Tesla opens Gigafactory to expand battery production, sales
It's Tesla Motors' biggest bet yet: a massive, $5 billion factory in the Nevada desert that could nearly double the world's production of lithium-ion batteries.
Tesla officially opened its Gigafactory on Tuesday, a little more than two years after construction began. The factory is about 14 percent complete, but when it's finished, it will be about 10 million square feet, or about the size of 262 NFL football fields. That will make it one of the largest buildings in the world.
The factory is key to the future of Palo Alto, California-based Tesla. The 13-year-old electric car company, which has never made a full-year profit, wants to transition from a niche maker of luxury vehicles to a full-line maker of affordable cars, pickups and even semi-trucks. It also runs Tesla Powerwall, a solar energy storage business for homes and businesses.
The company says making its own lithium-ion batteries at the scale the Gigafactory will allow will reduce its battery costs by more than a third by 2018. Tesla CEO Elon Musk said the factory could easily employ 10,000 people in the next three to four years.
Most immediately, Tesla needs the batteries for its fourth car, the Model 3 sedan, which is scheduled to go on sale at the end of next year. At a starting price of around $35,000, the Model 3 will be Tesla's least expensive vehicle, partly because of battery cost reductions. The batteries for Tesla's current vehicles, the Model S sedan and Model X SUV, are made in Japan.
Tesla unveiled the Model 3 at the end of March. Within a week, more than 325,000 people had put down a $1,000 deposit to reserve the car. After seeing that level of demand, Tesla moved its production plans forward. The company now says it will make 500,000 vehicles per year by 2018, two years earlier than scheduled.
To meet that goal, Gigafactory construction is proceeding at a furious pace. Inside the factory, Tesla's partner, Panasonic Corp.—which has invested $1.6 billion into the factory—is installing machines in sealed, humidity-controlled rooms that will start making battery cells before the end of this year.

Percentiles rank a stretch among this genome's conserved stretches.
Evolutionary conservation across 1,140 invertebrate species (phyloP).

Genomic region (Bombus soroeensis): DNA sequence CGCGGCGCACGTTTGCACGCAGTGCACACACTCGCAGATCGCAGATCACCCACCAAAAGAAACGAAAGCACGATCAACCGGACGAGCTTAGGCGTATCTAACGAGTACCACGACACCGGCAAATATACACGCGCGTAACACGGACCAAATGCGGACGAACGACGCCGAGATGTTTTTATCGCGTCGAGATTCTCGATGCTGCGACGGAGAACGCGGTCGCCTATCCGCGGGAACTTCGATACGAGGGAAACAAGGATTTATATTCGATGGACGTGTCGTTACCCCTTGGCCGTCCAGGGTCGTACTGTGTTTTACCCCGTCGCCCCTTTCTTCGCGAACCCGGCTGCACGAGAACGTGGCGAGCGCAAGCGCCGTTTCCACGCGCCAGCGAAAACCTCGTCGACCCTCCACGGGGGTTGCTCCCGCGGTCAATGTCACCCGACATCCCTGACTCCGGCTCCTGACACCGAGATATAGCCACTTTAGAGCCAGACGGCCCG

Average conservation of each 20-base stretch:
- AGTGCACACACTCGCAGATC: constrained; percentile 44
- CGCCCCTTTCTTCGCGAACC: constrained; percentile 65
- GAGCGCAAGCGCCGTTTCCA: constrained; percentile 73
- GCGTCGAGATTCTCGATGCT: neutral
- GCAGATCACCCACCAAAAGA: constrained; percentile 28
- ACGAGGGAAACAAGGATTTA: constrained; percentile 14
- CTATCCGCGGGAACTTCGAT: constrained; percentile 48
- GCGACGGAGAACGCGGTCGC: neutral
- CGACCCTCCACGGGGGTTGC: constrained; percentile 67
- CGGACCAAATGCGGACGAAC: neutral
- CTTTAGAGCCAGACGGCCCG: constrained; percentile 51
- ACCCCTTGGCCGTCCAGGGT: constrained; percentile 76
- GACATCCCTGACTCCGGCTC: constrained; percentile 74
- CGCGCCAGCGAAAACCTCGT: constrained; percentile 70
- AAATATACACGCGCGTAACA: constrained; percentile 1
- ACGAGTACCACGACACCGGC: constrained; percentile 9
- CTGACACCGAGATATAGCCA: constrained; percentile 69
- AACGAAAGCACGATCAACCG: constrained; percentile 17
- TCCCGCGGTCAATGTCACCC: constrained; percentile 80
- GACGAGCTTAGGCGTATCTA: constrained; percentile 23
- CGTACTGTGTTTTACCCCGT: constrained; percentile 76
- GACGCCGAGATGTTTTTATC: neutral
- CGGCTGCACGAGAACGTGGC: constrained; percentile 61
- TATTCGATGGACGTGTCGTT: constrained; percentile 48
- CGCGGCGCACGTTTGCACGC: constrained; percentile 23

Panasonic is also shipping cells from Japan to the Powerwall business, which is operating in another section of the factory. Robots are used to place battery packs into home and office units, which store energy from solar panels and allow users to tap it during peak periods. Musk said the Powerwall business will initially make up about one-third of the Gigafactory's output, but eventually could expand to around half.
Outside, nearly 1,000 workers are laying the groundwork for the factory's expansion, digging trenches and erecting steel supports in the hot, dusty valley. By the second quarter of 2017, 31 percent of the factory will be completed. Eventually, the roof will be covered in solar panels.
Musk noted that some of the area's 10,000 wild horses often drink from the ponds at the construction site. Nevada won the factory thanks in part to $1.3 billion in tax incentives, which will benefit Tesla over a 20-year period.
"I find this to be quite romantic," he said. "It feels like the wild West."
The factory's name stems from "giga," a unit of measurement that represents billions. One gigawatt hour is the equivalent of generating one billion watts for one hour—one million times that of one kilowatt hour.
Tesla says the factory will be producing 35 gigawatt hours of batteries by 2018. That's the equivalent to the entire world's production in 2014. Tesla CEO Elon Musk has said the factory has the capacity to produce 150 gigawatt hours if it needs to. To put that in context, New York City uses around 52 gigawatt hours of energy per year.
Analysts say bringing battery production in-house, instead of buying batteries like General Motors Co. and other major automakers do, can help bring down costs, but also leaves Tesla exposed. If the Model 3 is delayed, for example, or customers' deposits don't turn into actual sales, Tesla will have extra batteries on its hands and no way to recoup its costs.
"They could be left with a lot of excess capacity in the near term," said Sam Abuelsamid, an analyst with Navigant Research. Abuelsamid says there's also the possibility that advances in battery technology in the longer term could force Tesla to make expensive new investments.
There are also competitors who could derail Tesla's dreams. Chinese automaker BYD Co., which is backed by Warren Buffett's Berkshire Hathaway Corp., also makes batteries and energy storage systems and is already building battery-powered buses in the U.S. The company hopes to bring low-cost electric cars to the U.S. in a few years.
Musk says there are still plenty of ways for Tesla to reduce costs, including making its factories more efficient and eventually building more battery factories in Europe, China and other regions where its cars are sold.
The company also is using a different type of battery cell in the Model 3 than it did in the Model S and Model X in an effort to reduce costs.
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